For me, a recent December tradition has been renewing the license on the coveted and highly sought-after domain name thesheriffofsodium.com. When I do, I take a moment to review the posts that generated the most traffic over the past year. And just like last year, there were a few surprises.
So here they are – the top posts from 2021. Let’s count them down…
The typical post on The Sheriff of Sodium generates a spike of interest after it appears, with declining interest over time. But this one doesn’t fit that mold.
It was published on January 1, 2021 and honestly didn’t attract many visitors for a while. Instead, it landed in the Top 10 as waves of secondary interest from social media and search engine referrals progressively increased the page views over the year. Notably, some of these spikes occurred after Match Day and ERAS Opening Day… which tells me that more of you are coming to your senses and realizing that application caps will be necessary to bring Application Fever under control.
Since this was posted in October, I’ve continued to hear from applicants who believe that certain applicaiton materials were not sent to programs as they should have been. I still find those reports both credible and troubling.
However, at this point, it is clear that there is not a widespread ERAS issue. I worked with several programs to evaluate whether a greater proportion their applications this year arrived without letters of recommendation assigned – but the overall fraction was low and statistically similar to previous years.
The Coalition for Physician Accountability’s UME-GME Transition Recommendations: Winners & Losers Edition
This review of the Coalition’s preliminary recommendations on the UME-GME transition came out on April 27, 2021. When the final recommendations were released in late August, I posted again – though interestingly, that post never received quite as much traffic as this one.
This was the second of two posts that summed up the 2021 Match, and covered the full data report. But similar to the experience with the Coalition for Physician Accountability’s reports described above, the post on the preliminary data garnered more views, coming in at #3 on the list.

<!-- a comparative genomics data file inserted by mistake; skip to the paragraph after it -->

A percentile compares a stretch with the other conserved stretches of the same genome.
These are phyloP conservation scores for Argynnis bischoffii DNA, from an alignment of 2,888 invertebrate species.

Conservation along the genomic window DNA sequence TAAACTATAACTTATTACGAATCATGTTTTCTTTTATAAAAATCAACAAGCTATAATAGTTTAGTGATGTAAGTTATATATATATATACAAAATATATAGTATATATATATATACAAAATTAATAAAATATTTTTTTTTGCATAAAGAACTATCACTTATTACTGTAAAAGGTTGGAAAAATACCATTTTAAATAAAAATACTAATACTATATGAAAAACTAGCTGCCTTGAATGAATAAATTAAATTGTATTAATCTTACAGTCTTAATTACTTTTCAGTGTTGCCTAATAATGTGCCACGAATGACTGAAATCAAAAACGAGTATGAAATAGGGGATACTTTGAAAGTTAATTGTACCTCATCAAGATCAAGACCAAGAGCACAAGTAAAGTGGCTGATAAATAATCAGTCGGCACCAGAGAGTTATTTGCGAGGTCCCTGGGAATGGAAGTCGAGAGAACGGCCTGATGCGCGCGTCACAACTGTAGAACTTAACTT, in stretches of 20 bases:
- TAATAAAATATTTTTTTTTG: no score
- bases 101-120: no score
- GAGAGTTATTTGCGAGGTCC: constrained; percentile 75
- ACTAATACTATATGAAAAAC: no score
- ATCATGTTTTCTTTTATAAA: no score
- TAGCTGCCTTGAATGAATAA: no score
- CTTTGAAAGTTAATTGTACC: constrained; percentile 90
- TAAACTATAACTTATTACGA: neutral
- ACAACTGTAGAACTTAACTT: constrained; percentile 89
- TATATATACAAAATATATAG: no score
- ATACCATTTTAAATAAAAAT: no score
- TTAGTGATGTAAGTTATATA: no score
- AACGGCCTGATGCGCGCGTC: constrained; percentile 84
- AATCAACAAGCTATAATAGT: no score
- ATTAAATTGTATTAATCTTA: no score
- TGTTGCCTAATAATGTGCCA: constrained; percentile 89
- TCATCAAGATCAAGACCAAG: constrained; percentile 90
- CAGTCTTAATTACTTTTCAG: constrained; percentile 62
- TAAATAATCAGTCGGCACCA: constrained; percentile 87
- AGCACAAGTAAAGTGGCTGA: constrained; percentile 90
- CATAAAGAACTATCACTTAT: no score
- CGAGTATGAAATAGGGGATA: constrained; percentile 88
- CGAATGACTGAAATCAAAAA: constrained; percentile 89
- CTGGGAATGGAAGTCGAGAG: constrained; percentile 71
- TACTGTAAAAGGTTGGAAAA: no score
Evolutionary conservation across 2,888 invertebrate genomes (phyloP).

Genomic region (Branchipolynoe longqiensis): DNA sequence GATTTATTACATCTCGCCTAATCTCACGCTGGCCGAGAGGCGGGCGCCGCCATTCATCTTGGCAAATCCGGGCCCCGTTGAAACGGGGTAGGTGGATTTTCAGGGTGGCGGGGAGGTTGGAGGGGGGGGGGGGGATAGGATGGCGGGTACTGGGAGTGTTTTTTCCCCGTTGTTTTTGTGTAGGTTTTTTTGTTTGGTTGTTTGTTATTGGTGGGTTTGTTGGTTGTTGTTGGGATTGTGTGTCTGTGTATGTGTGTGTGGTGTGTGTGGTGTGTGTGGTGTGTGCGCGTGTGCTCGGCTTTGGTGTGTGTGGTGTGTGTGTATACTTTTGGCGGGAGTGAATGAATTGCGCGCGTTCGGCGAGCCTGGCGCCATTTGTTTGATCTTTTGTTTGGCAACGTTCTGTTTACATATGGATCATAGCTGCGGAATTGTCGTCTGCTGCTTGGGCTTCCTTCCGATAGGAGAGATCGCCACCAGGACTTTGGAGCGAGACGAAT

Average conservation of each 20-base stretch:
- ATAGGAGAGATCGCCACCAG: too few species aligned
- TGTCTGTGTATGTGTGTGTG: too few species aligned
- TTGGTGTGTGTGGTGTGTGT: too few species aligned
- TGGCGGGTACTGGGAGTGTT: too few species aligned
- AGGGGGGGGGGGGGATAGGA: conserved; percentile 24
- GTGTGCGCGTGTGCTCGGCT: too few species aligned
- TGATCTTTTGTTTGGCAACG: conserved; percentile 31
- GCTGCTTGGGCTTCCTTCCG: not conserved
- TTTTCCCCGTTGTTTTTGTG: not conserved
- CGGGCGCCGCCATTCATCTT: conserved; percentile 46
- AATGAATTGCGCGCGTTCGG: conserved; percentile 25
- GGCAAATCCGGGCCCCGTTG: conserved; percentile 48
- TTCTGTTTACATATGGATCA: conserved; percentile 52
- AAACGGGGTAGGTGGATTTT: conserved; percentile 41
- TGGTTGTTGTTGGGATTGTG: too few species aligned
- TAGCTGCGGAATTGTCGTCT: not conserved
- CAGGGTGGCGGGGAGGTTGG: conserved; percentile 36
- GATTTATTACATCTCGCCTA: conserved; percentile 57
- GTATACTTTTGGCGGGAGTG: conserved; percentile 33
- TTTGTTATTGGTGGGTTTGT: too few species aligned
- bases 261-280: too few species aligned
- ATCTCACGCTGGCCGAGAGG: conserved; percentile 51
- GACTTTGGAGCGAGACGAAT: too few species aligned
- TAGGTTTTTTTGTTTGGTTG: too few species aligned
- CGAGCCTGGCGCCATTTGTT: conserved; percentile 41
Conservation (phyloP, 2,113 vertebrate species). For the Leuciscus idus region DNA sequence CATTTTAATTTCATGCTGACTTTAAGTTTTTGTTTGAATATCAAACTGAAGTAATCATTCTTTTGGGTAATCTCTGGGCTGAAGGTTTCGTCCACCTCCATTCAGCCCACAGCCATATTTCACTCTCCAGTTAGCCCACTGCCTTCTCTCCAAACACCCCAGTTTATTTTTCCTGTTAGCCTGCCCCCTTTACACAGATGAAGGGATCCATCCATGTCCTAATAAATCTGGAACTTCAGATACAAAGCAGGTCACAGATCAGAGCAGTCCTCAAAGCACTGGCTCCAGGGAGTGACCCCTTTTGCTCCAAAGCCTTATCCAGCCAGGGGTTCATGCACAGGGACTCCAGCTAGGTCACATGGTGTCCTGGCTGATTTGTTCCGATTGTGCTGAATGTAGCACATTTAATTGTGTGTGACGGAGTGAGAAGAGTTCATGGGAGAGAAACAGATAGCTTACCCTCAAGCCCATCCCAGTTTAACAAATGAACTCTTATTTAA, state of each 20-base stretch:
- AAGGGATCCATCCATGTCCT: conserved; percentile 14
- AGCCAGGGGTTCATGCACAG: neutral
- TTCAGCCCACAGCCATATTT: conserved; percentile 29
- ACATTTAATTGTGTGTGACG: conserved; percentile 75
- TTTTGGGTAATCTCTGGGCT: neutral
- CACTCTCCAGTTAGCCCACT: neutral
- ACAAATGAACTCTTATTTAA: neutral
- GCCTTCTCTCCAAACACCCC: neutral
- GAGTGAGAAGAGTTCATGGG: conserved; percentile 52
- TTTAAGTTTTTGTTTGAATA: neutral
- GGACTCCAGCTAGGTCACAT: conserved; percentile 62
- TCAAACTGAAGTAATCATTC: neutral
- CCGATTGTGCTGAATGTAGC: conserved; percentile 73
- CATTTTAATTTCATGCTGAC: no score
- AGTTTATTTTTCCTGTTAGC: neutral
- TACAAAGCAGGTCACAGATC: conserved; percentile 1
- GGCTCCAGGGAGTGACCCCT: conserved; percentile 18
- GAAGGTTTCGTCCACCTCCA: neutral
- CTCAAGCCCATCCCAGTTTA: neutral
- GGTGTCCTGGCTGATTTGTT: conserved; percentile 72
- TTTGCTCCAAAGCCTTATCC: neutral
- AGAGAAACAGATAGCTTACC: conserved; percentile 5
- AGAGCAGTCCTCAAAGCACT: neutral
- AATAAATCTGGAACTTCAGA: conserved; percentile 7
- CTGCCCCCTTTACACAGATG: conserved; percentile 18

For me, the single most surprising medical education story in all of 2021 was the announcement that the USMLE Step 2 CS exam would be permanently suspended. These were my thoughts from January 26, 2021 – the day that announcement was made.
The most recent piece in my series on the Match was published in March 2021.
(For the many who have asked when the next part will be released: look for the long-awaited Part 6 this spring.)
The most popular Mailbag of the year covered questions related to the introduction of preference signaling and new ‘secondary’ applications for certain specialties this year.
The 2020-2021 residency application cycle was unlike any previous season – which is probably why this wrapup attracted so much attention.
This is one of my favorite posts from the past year – I liked it so much that I also turned it into a video.
Curiously, the only post to crack the Top 10 that wasn’t published in 2021 was actually The Sheriff of Sodium’s most trafficked webpage.
This post was actually published on January 13, 2020 – one month before the USMLE announced plans for a pass/fail Step 1 – and isn’t a post that I’ve promoted for a long time. It hit the top of the list because – just like another I wrote about USMLE scoring – it receives a steady stream of referrals from search engines. But hey, however you came in, I’m glad you made it.
So to all of my readers: thank you for spending some of your time in 2021 with me. Wishing you my very best for a happy and healthy 2022…